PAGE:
Ranging from roughly 18 to 30 years old, Millennials are generally optimistic about their futures, but they’re also approaching the age where they start to become nostalgic. Digital technology has been an integral factor for the majority of their lives, and it continues to advance at rapid rates. Computers have transformed from huge boxes to devices we can fit in our pockets, the iPhone has evolved from the 2G to the 5S in a span of six years, and Nintendo 64 is already classified as vintage. In addition to the speedy tempo of technological upswing, Millennials have faced many challenges posed by today’s economy. These are just a couple of reasons why Millennials are beginning to long for “the good old days” of their childhood.
Which means now is the perfect time for brands to chime in and remind Millennials of the good times. This can be achieved through a term dubbed, nostalgia marketing, or marketing that is aimed at evoking a feeling of nostalgia in a target market. In times of instability or uncertainty, we tend to look back at times that were happier and more simple. For Millennials, these happy and simple times are more than likely to be spawned by anything related to the decade of their youth: the 90s.
Nostalgia marketing can pose a number of perks. It can cause people to reminisce on simpler times, it can create an opportunity for generational inside jokes, and it can make people feel like they are kids all over again. Many brands have already caught on to the trend. By positioning their products or services in a nostalgic context, companies link themselves with happier times in the minds of Millennial consumers. Below are three examples of brands that have implemented this strategy.
1. Urban Outfitters and Lisa Frank
Urban Outfitters embraced nostalgic marketing by bringing back iconic Lisa Frank products that were once popular with young girls in the 90s. in 2012, Urban Outfitters began selling limited edition Lisa Frank stickers, folders, and stationary. It even launched a Lisa Frank Contest that asked social media followers to use the hashtag, #UOxLisaFrank and create their own Lisa Frank-inspired doodle.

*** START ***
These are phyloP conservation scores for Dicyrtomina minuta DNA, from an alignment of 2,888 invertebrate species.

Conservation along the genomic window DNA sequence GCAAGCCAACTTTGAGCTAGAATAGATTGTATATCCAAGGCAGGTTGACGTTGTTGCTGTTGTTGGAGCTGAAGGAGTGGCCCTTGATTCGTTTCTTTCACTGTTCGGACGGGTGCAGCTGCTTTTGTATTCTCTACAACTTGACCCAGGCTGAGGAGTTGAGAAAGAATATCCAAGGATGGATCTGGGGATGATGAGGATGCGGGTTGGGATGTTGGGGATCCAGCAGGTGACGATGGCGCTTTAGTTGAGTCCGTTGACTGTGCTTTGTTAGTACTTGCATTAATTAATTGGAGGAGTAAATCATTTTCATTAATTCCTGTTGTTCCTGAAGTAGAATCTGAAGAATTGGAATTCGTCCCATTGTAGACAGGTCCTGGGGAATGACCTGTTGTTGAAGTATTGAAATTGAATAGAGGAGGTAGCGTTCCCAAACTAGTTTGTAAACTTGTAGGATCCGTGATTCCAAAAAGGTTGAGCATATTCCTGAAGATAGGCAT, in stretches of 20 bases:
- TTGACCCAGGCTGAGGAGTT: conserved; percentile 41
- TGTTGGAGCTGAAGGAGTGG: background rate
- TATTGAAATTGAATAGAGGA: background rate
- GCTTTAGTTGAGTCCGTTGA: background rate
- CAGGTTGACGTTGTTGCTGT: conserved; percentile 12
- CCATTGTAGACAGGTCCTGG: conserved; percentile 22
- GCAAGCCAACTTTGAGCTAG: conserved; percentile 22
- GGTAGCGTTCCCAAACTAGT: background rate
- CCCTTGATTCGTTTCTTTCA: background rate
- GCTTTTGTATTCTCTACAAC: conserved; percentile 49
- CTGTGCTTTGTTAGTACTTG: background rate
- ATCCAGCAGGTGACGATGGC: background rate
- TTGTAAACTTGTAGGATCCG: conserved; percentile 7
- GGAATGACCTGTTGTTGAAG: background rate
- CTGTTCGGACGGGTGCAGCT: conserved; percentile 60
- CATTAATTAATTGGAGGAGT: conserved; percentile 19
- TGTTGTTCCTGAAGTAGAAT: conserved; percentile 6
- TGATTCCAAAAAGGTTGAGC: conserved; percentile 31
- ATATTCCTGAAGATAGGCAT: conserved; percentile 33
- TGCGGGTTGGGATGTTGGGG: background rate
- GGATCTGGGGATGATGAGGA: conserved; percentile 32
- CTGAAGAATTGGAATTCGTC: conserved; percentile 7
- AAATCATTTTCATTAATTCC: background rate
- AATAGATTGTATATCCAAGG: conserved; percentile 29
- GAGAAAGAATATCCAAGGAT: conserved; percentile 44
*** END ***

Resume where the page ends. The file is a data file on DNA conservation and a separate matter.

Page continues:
Nickelodeon is notorious for shows geared toward children and teenagers. The network created a programming block during TeenNick called, “The 90s are All That.” Each night, viewers of the Millennial age range could tune in to shows that were once the emblem of their childhood. The program earned the network a 50 percent ratings spike among viewers 18-35 years old.
Pepsi launched a new line of soft drinks called Pepsi Throwback, named because the drink is flavored with beet sugar rather than high fructose corn syrup, as it used to be. Pepsi Throwback teamed up with Atari to create a contest in which participants could play Atari Arcade games on Pepsi Throwback’s Facebook page for a chance to win an Atari Flashback console.
Whether it’s creating childhood memories or generational inside jokes, there are many ways brands can pair their products and services with the good old days of the Millennial generation. By finding the best qualities of the original product and then tweaking them to fit today’s mold, brands can not only bring back good times, but can also enhance Millennials’ brand association.
Lauren Katz contributed to this post.